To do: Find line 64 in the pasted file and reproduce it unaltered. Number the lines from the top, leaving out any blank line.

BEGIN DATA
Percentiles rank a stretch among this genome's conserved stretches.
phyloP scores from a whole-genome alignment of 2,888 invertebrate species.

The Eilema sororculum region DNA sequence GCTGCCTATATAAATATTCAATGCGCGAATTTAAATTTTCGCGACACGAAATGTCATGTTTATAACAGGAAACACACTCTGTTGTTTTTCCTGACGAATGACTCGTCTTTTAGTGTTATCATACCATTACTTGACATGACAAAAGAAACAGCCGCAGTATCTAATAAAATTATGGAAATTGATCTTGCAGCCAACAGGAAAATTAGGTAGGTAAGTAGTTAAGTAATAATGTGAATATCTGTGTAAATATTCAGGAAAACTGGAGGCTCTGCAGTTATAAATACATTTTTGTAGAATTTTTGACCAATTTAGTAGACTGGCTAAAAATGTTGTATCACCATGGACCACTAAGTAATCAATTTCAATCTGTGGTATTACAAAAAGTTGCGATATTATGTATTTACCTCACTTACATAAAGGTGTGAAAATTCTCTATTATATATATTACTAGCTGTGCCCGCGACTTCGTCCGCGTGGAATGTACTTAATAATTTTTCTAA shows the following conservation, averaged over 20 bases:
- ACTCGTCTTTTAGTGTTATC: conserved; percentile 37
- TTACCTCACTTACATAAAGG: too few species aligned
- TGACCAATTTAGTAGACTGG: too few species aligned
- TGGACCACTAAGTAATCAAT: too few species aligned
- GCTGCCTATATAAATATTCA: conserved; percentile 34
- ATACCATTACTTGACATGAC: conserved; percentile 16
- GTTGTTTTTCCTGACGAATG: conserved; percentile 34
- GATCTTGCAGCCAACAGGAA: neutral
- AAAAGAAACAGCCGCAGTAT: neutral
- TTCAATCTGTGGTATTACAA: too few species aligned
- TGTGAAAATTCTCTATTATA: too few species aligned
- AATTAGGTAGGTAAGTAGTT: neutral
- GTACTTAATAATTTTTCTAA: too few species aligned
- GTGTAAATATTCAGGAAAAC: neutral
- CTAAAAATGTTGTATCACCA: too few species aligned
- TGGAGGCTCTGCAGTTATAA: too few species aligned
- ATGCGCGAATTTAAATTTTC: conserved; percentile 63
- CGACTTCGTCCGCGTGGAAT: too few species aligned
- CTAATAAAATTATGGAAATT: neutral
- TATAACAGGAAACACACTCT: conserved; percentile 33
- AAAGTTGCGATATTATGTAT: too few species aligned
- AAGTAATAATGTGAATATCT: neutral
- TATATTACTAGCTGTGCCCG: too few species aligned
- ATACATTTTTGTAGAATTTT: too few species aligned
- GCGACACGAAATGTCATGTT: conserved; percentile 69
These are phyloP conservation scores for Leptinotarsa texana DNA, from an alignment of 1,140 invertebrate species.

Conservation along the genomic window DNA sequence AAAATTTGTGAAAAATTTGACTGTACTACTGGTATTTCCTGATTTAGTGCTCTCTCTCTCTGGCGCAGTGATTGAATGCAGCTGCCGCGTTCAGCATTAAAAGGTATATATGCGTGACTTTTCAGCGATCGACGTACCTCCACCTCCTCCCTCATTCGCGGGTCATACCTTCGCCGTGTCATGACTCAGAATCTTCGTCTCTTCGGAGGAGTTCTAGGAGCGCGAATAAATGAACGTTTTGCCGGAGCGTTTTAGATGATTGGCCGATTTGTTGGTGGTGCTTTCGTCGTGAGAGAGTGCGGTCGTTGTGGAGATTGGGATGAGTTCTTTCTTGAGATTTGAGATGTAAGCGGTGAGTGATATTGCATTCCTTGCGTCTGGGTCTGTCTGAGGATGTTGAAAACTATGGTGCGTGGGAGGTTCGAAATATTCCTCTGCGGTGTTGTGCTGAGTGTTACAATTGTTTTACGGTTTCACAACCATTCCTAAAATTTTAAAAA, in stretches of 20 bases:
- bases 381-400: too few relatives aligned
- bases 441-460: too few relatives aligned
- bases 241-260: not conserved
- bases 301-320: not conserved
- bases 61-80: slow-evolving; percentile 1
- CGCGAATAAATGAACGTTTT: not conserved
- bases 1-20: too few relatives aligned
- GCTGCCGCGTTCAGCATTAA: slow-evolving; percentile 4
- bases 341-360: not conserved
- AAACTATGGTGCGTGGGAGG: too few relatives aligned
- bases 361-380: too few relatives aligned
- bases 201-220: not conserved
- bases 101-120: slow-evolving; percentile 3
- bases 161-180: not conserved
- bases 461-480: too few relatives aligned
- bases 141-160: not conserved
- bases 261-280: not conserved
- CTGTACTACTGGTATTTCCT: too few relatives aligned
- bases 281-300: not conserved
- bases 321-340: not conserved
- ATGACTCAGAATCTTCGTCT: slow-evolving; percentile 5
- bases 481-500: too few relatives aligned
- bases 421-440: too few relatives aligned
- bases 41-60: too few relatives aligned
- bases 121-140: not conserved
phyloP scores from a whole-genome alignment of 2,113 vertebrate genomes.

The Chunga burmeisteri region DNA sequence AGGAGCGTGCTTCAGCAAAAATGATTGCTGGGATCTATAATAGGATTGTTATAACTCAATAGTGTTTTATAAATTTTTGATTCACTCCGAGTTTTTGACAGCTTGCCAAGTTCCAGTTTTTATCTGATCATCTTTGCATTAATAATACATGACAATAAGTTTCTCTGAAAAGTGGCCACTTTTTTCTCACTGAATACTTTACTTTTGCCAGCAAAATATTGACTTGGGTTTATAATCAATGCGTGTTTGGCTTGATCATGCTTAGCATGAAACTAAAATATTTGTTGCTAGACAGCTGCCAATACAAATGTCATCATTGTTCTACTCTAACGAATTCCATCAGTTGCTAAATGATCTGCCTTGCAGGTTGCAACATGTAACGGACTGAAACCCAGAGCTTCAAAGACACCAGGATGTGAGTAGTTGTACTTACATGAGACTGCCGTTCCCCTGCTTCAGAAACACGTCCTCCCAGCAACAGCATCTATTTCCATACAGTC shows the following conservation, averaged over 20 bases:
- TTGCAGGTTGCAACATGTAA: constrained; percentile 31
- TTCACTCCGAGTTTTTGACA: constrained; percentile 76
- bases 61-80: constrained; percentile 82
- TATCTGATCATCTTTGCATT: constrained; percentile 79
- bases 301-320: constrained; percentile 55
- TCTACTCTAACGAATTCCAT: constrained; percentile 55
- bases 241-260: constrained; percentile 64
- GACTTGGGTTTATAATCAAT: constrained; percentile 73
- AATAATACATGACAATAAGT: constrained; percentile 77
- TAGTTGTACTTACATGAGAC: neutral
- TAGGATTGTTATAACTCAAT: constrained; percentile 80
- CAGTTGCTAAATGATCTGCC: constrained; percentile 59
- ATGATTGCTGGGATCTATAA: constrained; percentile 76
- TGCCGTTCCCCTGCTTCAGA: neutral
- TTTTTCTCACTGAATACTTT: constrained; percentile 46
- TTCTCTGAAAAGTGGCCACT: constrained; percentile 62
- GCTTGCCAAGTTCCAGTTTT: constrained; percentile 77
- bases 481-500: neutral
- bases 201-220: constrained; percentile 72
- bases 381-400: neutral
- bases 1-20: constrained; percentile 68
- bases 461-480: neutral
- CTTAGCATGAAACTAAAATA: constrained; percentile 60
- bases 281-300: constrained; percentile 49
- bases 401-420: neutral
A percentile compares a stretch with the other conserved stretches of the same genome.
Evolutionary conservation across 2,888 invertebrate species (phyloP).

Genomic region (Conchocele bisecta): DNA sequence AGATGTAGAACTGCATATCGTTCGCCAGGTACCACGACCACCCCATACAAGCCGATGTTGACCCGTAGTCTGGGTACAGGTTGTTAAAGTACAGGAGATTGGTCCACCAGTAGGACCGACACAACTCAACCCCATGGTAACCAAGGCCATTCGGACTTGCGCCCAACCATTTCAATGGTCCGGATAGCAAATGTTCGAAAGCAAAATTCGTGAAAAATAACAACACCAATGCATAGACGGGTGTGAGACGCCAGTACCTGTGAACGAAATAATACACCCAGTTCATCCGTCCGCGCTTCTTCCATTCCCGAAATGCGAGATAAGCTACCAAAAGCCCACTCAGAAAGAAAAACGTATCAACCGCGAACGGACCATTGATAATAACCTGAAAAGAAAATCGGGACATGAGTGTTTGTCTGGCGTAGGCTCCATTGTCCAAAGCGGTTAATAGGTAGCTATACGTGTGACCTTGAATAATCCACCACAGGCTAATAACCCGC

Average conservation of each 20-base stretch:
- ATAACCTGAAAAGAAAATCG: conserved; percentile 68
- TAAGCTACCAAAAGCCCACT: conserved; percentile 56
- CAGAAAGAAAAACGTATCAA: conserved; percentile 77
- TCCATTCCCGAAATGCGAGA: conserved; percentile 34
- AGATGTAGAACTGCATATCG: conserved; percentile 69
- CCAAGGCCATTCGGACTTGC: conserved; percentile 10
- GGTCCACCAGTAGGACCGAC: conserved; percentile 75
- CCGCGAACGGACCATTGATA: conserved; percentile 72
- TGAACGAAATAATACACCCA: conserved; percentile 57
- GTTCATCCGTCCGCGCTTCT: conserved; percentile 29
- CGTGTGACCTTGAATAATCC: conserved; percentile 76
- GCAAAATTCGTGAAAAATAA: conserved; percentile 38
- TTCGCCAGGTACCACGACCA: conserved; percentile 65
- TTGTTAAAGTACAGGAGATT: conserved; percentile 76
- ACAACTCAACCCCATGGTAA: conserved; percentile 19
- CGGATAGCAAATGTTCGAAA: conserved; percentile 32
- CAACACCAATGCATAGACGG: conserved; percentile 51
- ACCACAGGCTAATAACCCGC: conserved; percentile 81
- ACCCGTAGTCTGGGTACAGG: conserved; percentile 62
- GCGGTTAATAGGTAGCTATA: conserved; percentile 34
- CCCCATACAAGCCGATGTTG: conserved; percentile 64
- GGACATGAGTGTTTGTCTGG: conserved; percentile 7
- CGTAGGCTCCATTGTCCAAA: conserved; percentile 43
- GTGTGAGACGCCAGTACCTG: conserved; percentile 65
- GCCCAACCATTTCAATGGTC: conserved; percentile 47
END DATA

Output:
- bases 241-260: constrained; percentile 64